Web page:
#3: Develop Social Relationships to Make It Easy
Children with Aspergers sometimes don’t understand why they can’t get along with other kids. While some kids face major issues at school, other children with Aspergers are fortunate because there are various schools that help them deal with their problems. In our case, Andrew didn’t have extensive problems at school, but he was having trouble making friends.
My husband and I had a great relationship with his teachers at school since we felt that it was the most important step for Andrew.
I would probably die with guilt if he was mistreated at school, so I made sure that he was treated well; however, he simply couldn’t make any friends. Andrew wasn’t bothered about his lack of friends, he was simply indifferent to attention.
To reduce this issue, we visited his school regularly, armed with cookies and other treats for children. We also helped Andrew practice some social skills by making him offer those cookies to other children.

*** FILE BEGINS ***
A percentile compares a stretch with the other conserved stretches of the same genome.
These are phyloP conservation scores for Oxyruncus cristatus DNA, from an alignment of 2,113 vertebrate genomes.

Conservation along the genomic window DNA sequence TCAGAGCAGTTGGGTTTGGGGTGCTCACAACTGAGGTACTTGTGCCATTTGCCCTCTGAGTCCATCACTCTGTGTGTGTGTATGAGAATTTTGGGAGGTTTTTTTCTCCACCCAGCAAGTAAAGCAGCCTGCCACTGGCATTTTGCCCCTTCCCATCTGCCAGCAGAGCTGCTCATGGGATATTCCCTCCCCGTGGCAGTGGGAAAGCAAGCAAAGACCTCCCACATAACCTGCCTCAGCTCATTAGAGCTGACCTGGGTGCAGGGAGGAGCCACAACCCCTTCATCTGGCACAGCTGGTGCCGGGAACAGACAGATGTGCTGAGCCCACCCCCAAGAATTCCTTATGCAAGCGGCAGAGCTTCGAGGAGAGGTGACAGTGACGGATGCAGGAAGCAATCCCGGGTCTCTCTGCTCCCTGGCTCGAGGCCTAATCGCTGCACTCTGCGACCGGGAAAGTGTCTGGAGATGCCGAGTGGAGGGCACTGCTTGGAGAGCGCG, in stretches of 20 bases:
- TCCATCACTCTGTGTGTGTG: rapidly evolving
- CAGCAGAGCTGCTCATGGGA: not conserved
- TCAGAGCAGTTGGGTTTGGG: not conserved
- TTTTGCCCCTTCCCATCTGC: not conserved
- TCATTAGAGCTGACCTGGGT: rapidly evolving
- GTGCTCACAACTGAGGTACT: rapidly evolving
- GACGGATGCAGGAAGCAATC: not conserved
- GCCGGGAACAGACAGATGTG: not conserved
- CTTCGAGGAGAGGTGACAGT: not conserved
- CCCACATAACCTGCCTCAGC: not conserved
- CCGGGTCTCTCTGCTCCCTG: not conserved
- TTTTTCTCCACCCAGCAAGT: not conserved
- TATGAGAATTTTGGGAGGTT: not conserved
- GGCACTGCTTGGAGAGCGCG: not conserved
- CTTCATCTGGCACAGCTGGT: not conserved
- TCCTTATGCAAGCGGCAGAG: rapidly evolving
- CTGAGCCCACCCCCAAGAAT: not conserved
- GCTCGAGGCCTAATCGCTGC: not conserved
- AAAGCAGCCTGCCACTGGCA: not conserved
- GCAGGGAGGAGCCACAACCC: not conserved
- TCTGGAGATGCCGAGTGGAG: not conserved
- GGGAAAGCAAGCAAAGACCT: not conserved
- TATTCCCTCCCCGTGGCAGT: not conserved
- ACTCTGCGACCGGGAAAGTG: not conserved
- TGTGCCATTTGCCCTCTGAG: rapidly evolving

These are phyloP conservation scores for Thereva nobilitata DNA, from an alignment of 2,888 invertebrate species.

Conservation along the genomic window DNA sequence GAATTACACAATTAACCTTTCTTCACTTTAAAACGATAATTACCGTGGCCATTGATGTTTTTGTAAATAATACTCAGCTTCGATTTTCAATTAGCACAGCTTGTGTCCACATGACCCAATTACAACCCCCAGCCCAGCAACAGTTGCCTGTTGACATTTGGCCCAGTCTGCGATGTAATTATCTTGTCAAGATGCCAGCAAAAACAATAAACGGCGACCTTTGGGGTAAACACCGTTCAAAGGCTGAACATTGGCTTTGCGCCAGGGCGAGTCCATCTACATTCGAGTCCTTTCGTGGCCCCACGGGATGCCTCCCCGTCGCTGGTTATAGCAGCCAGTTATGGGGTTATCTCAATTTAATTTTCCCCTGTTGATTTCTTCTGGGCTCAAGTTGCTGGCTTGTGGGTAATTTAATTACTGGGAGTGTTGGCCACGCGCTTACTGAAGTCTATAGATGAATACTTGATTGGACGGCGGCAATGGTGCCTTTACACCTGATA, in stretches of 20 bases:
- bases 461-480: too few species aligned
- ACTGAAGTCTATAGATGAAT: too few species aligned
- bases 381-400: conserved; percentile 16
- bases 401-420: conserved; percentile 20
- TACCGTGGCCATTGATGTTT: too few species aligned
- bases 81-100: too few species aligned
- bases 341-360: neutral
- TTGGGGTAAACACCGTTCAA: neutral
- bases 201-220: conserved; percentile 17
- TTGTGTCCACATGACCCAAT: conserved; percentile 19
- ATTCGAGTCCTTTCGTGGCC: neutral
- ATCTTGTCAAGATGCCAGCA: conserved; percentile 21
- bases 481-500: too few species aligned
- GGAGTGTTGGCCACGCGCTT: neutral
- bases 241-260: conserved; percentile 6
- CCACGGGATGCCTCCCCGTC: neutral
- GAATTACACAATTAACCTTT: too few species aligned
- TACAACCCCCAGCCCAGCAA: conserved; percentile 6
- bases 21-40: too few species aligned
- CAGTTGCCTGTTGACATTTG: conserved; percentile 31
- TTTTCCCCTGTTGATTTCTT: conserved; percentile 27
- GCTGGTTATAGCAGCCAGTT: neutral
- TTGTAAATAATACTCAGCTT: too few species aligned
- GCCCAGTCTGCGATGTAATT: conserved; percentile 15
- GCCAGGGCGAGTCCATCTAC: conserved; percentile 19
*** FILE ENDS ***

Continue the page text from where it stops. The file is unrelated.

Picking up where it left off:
Andrew also had trouble identifying any attention displayed by other children. It was necessary to make him understand that he could make friends too.
I was worried sick that he would be socially rejected everywhere he went, but thankfully he did make some progress with our attempts to help him make some friends.
No he didn’t become instantly popular, but with time, he could remember his classmates’ names and use them in conversations to our relief.
I would deliberately ask him about his friends so that he would open up more. It is important to remember that other kids will not be able to understand children with Aspergers.
So, if you have a child suffering from Aspergers, you can’t get upset with other children, but you should try to help your kid make friends.